The Quick and the Dead: This may be an odd choice but I really dig the film. The Western, as defined by John Ford or Sergio Leone is a thing of beauty, often with long held shots of breathtaking scenery. This film however, switches that up for the pure energy of Sam Raimi, one of the most distinctly visual directors of our time. Also, if your favorite part of the Western is the final stand off, then this one flick is your wet dream.

The Proposition: The Australian flick by John Hillcoat is certainly one of the most intense films in the genre. Also, what an interesting dilemma, he has to kill his older brother, in order to save his younger one. Man, being the middle child must really suck.

Rio Bravo: Confession time, yes this is the only film on my list starring The Duke, but damn, I love this film so much I don't feel all too guilty about it. Here he stands as the ultimate Western hero, and the complete opposite of Gary Cooper's character in High Noon, and it's awesome. Also, that scene when Dean Martin and Ricky Nelson sing together, I actually start to tear up a little, every time.

Unforgiven: Is any Western list complete without Unforgiven? It's the film Gran Torino wants to be, and the perfect final chapter to the Western in general.

The Wild Bunch: Now I have to admit, for most of the film, I do find it pretty dull. I found it really difficult to care about the characters in any capacity, with the exception of Ernest Borgnine. BUT, this film is beautifully crafted and extremely gritty, with some of the best shootouts ever.

Sunday, February 27, 2011

A Little Introduction

I'm gonna let you know exactly what you're in for right away, this will be me talking about movies, that's it. I won't be doing movie news or anything like that, this isn't a horrid attempt at a geek news site. I'm simply going to discuss movies, and on occasion, the movie business. This is nothing more than a movie geek who is so hopelessly obsessed that he needs some outlet to post his random musings, and what better (free) forum than the internet to do this?

So here's how things are gonna work out if you should happen to find this and dig it. I have absolutely no knowledge about setting up anything here, so what you see is what you're gonna get. The idea here will be to keep things simple, we're just gonna talk about movies(yes, movies, not "cinema"). Generally speaking, I guess you could call what I'm gonna write a review, but really they're nothing more than thoughts I have about films as I see them. I'd say expect about four to five updates a week, but with no set schedule, they'll be posted as they're posted. Also, there won't be any consistency to the films discussed, it'll just be what I have on my mind at the moment.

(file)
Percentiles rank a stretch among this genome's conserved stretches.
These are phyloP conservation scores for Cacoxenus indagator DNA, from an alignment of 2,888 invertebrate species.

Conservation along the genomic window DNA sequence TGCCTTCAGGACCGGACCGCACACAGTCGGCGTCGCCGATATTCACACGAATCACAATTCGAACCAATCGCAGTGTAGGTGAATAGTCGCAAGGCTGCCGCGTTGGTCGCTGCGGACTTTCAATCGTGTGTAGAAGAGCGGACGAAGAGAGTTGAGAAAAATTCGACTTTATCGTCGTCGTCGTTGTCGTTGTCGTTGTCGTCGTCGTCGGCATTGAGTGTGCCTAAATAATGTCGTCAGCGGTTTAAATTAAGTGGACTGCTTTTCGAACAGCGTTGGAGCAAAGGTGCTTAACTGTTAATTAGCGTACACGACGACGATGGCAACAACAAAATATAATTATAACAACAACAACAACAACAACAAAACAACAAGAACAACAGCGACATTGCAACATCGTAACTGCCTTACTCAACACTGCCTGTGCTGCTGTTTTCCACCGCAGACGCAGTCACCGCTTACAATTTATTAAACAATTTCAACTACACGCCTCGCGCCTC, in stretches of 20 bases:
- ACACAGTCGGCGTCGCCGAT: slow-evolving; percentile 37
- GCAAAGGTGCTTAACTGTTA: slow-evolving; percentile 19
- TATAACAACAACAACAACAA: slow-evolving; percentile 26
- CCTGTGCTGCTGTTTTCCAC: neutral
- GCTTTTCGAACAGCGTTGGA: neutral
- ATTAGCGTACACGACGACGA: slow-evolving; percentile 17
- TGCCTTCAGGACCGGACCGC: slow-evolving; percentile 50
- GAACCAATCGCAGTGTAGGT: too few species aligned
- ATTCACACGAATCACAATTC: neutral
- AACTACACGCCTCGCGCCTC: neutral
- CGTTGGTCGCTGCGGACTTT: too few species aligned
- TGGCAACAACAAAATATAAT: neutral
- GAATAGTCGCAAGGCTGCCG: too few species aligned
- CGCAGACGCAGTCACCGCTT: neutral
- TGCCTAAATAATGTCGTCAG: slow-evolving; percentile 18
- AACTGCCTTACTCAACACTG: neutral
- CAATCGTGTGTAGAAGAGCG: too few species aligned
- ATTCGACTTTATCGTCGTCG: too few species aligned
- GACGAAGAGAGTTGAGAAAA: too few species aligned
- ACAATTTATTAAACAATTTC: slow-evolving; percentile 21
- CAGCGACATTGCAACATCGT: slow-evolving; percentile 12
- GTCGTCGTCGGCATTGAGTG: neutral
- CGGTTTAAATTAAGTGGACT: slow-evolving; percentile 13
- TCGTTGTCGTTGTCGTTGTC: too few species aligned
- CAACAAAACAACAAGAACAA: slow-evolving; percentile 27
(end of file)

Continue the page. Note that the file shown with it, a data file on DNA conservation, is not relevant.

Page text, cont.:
So with that I figure I could tell you a bit about my film tastes and whatnot so you get an idea of what you're in for.

I like to think I have no bias towards any film, although we all know this to be false. My favorite genre fits into that whole realm of Crime/Gangster/Film Noir. I have no problem with the abstract and avant garde. Like most people I believe story to be the most important single element of a good narrative movie, but I hold it in much lower regard than most people. I'll like films that make little to no sense and tell less than compelling stories if other aspects of it should be exceptional. The general scale I use to look at films(assuming they're narrative) would look something like:
40% story
30% character
30% technical aspects
Course it all changes from film to film, but that's a good solid starting point.

Quick rundown
Ten Favorite Movies:
1. Chungking Express
2. The Godfather + Part II
3. Scott Pilgrim vs. the World
4. Once Upon a Time in America
5. Magnolia
6. American Beauty
7. Seven Samurai
8. The Good, The Bad, And The Ugly
9. Pulp Fiction
10. After Hours

Ten Favorite Directors:
1. Martin Scorsese
2. Wong Kar-Wai
3. Alfred Hitchcock
4. Sergio Leone
5. Paul Thomas Anderson
6. Christopher Nolan
7. Edgar Wright
8. Brian De Palma
9. Stanley Kubrick
10. Sam Raimi
Okay, that's all for now, I'll have a proper first post either later tonight or tomorrow.